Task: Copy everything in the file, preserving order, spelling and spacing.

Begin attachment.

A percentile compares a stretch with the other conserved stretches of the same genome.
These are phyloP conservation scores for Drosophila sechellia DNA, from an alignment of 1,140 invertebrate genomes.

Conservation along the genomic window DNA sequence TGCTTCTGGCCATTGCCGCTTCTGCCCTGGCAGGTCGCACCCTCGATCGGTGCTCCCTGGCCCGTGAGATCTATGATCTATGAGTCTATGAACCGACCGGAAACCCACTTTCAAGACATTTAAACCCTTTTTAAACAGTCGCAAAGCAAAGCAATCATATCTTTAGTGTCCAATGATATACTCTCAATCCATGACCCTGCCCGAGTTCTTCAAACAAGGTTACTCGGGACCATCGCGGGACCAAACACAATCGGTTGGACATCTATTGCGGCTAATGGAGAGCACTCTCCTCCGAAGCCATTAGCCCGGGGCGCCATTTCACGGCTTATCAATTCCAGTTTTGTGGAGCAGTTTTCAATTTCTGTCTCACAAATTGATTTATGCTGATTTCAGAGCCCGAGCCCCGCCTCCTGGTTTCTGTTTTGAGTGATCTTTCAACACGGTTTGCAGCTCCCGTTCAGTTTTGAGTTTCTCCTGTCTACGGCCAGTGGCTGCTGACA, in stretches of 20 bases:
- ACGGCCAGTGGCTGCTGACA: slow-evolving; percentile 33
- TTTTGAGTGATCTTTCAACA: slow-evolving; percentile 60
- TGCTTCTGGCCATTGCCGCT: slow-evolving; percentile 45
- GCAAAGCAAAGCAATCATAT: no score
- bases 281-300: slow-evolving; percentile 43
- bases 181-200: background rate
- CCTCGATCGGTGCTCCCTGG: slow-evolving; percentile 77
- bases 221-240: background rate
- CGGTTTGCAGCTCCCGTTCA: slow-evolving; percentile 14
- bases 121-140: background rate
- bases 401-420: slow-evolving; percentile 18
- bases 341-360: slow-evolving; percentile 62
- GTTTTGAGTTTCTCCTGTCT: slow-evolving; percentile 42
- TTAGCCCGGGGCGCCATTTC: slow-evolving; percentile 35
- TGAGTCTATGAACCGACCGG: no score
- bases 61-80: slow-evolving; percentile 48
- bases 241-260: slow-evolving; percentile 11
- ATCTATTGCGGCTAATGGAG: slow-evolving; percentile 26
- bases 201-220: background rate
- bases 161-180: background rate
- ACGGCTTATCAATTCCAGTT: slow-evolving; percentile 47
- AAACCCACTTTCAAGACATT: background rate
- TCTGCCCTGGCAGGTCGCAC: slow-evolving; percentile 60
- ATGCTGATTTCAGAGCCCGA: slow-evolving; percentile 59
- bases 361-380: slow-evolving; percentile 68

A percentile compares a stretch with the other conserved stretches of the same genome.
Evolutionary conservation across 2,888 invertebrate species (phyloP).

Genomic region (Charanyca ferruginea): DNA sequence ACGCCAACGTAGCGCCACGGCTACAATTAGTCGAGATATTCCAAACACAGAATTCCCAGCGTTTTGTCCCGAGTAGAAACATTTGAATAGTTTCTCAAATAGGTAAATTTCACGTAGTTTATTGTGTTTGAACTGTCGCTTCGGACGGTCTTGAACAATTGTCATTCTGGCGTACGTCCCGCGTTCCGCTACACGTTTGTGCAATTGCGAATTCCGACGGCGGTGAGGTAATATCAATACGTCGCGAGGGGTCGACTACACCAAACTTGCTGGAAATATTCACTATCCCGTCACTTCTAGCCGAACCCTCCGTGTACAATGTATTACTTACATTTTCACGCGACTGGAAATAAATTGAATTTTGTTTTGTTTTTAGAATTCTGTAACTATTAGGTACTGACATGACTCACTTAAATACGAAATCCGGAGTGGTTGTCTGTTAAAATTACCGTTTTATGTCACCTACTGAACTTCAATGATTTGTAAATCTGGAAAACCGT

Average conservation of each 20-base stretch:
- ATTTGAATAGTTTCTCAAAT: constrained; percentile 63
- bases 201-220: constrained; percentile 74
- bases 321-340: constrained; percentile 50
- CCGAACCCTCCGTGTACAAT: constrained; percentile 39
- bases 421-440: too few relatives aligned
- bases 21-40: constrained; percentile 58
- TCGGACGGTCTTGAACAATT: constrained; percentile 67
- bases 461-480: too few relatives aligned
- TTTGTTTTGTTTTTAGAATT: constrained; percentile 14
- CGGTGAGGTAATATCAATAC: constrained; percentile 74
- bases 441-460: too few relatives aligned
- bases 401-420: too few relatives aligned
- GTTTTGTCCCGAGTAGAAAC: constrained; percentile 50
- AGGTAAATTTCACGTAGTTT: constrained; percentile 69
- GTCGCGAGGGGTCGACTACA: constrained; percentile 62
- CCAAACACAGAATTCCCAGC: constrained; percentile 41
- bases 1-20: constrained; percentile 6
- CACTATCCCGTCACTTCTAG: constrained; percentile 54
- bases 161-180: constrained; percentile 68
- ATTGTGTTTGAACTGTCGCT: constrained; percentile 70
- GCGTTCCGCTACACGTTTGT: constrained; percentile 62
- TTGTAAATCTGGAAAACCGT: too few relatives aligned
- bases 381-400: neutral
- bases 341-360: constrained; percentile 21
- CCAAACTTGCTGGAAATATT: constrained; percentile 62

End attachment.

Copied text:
A percentile compares a stretch with the other conserved stretches of the same genome.
These are phyloP conservation scores for Drosophila sechellia DNA, from an alignment of 1,140 invertebrate genomes.

Conservation along the genomic window DNA sequence TGCTTCTGGCCATTGCCGCTTCTGCCCTGGCAGGTCGCACCCTCGATCGGTGCTCCCTGGCCCGTGAGATCTATGATCTATGAGTCTATGAACCGACCGGAAACCCACTTTCAAGACATTTAAACCCTTTTTAAACAGTCGCAAAGCAAAGCAATCATATCTTTAGTGTCCAATGATATACTCTCAATCCATGACCCTGCCCGAGTTCTTCAAACAAGGTTACTCGGGACCATCGCGGGACCAAACACAATCGGTTGGACATCTATTGCGGCTAATGGAGAGCACTCTCCTCCGAAGCCATTAGCCCGGGGCGCCATTTCACGGCTTATCAATTCCAGTTTTGTGGAGCAGTTTTCAATTTCTGTCTCACAAATTGATTTATGCTGATTTCAGAGCCCGAGCCCCGCCTCCTGGTTTCTGTTTTGAGTGATCTTTCAACACGGTTTGCAGCTCCCGTTCAGTTTTGAGTTTCTCCTGTCTACGGCCAGTGGCTGCTGACA, in stretches of 20 bases:
- ACGGCCAGTGGCTGCTGACA: slow-evolving; percentile 33
- TTTTGAGTGATCTTTCAACA: slow-evolving; percentile 60
- TGCTTCTGGCCATTGCCGCT: slow-evolving; percentile 45
- GCAAAGCAAAGCAATCATAT: no score
- bases 281-300: slow-evolving; percentile 43
- bases 181-200: background rate
- CCTCGATCGGTGCTCCCTGG: slow-evolving; percentile 77
- bases 221-240: background rate
- CGGTTTGCAGCTCCCGTTCA: slow-evolving; percentile 14
- bases 121-140: background rate
- bases 401-420: slow-evolving; percentile 18
- bases 341-360: slow-evolving; percentile 62
- GTTTTGAGTTTCTCCTGTCT: slow-evolving; percentile 42
- TTAGCCCGGGGCGCCATTTC: slow-evolving; percentile 35
- TGAGTCTATGAACCGACCGG: no score
- bases 61-80: slow-evolving; percentile 48
- bases 241-260: slow-evolving; percentile 11
- ATCTATTGCGGCTAATGGAG: slow-evolving; percentile 26
- bases 201-220: background rate
- bases 161-180: background rate
- ACGGCTTATCAATTCCAGTT: slow-evolving; percentile 47
- AAACCCACTTTCAAGACATT: background rate
- TCTGCCCTGGCAGGTCGCAC: slow-evolving; percentile 60
- ATGCTGATTTCAGAGCCCGA: slow-evolving; percentile 59
- bases 361-380: slow-evolving; percentile 68

A percentile compares a stretch with the other conserved stretches of the same genome.
Evolutionary conservation across 2,888 invertebrate species (phyloP).

Genomic region (Charanyca ferruginea): DNA sequence ACGCCAACGTAGCGCCACGGCTACAATTAGTCGAGATATTCCAAACACAGAATTCCCAGCGTTTTGTCCCGAGTAGAAACATTTGAATAGTTTCTCAAATAGGTAAATTTCACGTAGTTTATTGTGTTTGAACTGTCGCTTCGGACGGTCTTGAACAATTGTCATTCTGGCGTACGTCCCGCGTTCCGCTACACGTTTGTGCAATTGCGAATTCCGACGGCGGTGAGGTAATATCAATACGTCGCGAGGGGTCGACTACACCAAACTTGCTGGAAATATTCACTATCCCGTCACTTCTAGCCGAACCCTCCGTGTACAATGTATTACTTACATTTTCACGCGACTGGAAATAAATTGAATTTTGTTTTGTTTTTAGAATTCTGTAACTATTAGGTACTGACATGACTCACTTAAATACGAAATCCGGAGTGGTTGTCTGTTAAAATTACCGTTTTATGTCACCTACTGAACTTCAATGATTTGTAAATCTGGAAAACCGT

Average conservation of each 20-base stretch:
- ATTTGAATAGTTTCTCAAAT: constrained; percentile 63
- bases 201-220: constrained; percentile 74
- bases 321-340: constrained; percentile 50
- CCGAACCCTCCGTGTACAAT: constrained; percentile 39
- bases 421-440: too few relatives aligned
- bases 21-40: constrained; percentile 58
- TCGGACGGTCTTGAACAATT: constrained; percentile 67
- bases 461-480: too few relatives aligned
- TTTGTTTTGTTTTTAGAATT: constrained; percentile 14
- CGGTGAGGTAATATCAATAC: constrained; percentile 74
- bases 441-460: too few relatives aligned
- bases 401-420: too few relatives aligned
- GTTTTGTCCCGAGTAGAAAC: constrained; percentile 50
- AGGTAAATTTCACGTAGTTT: constrained; percentile 69
- GTCGCGAGGGGTCGACTACA: constrained; percentile 62
- CCAAACACAGAATTCCCAGC: constrained; percentile 41
- bases 1-20: constrained; percentile 6
- CACTATCCCGTCACTTCTAG: constrained; percentile 54
- bases 161-180: constrained; percentile 68
- ATTGTGTTTGAACTGTCGCT: constrained; percentile 70
- GCGTTCCGCTACACGTTTGT: constrained; percentile 62
- TTGTAAATCTGGAAAACCGT: too few relatives aligned
- bases 381-400: neutral
- bases 341-360: constrained; percentile 21
- CCAAACTTGCTGGAAATATT: constrained; percentile 62